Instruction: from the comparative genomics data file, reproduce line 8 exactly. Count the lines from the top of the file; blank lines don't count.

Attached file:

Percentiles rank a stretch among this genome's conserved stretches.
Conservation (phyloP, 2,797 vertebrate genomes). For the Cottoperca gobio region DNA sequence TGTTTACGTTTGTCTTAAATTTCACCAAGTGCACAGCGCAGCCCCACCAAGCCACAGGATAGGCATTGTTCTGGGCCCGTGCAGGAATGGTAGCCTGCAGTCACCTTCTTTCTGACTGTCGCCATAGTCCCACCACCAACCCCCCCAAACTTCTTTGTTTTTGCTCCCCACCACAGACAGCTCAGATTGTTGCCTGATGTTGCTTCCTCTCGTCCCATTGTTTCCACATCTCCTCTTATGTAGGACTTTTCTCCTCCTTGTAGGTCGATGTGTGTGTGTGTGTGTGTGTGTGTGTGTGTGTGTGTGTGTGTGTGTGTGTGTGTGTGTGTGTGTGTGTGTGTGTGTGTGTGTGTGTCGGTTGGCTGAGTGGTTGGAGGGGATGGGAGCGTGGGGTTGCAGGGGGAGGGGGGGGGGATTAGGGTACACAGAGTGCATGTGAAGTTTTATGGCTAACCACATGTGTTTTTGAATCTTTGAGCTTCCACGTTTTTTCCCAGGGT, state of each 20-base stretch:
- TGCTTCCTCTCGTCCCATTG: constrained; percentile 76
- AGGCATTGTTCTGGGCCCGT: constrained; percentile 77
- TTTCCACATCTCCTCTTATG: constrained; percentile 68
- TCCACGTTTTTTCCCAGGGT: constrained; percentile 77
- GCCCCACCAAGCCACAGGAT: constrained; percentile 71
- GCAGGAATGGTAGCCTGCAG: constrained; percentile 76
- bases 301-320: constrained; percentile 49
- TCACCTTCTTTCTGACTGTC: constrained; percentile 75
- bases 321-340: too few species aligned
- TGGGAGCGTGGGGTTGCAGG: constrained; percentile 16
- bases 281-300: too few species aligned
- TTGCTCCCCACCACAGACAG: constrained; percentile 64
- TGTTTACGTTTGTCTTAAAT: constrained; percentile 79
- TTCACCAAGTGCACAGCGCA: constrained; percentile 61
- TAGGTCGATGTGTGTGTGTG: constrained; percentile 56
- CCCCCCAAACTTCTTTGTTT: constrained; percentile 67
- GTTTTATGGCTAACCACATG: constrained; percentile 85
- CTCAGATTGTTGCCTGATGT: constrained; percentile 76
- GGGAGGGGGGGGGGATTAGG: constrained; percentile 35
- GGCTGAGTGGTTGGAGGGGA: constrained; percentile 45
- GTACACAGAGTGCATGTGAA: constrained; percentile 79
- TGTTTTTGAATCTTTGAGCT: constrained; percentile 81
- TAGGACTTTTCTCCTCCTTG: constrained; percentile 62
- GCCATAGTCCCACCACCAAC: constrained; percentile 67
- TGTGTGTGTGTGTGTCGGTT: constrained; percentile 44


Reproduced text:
- GCAGGAATGGTAGCCTGCAG: constrained; percentile 76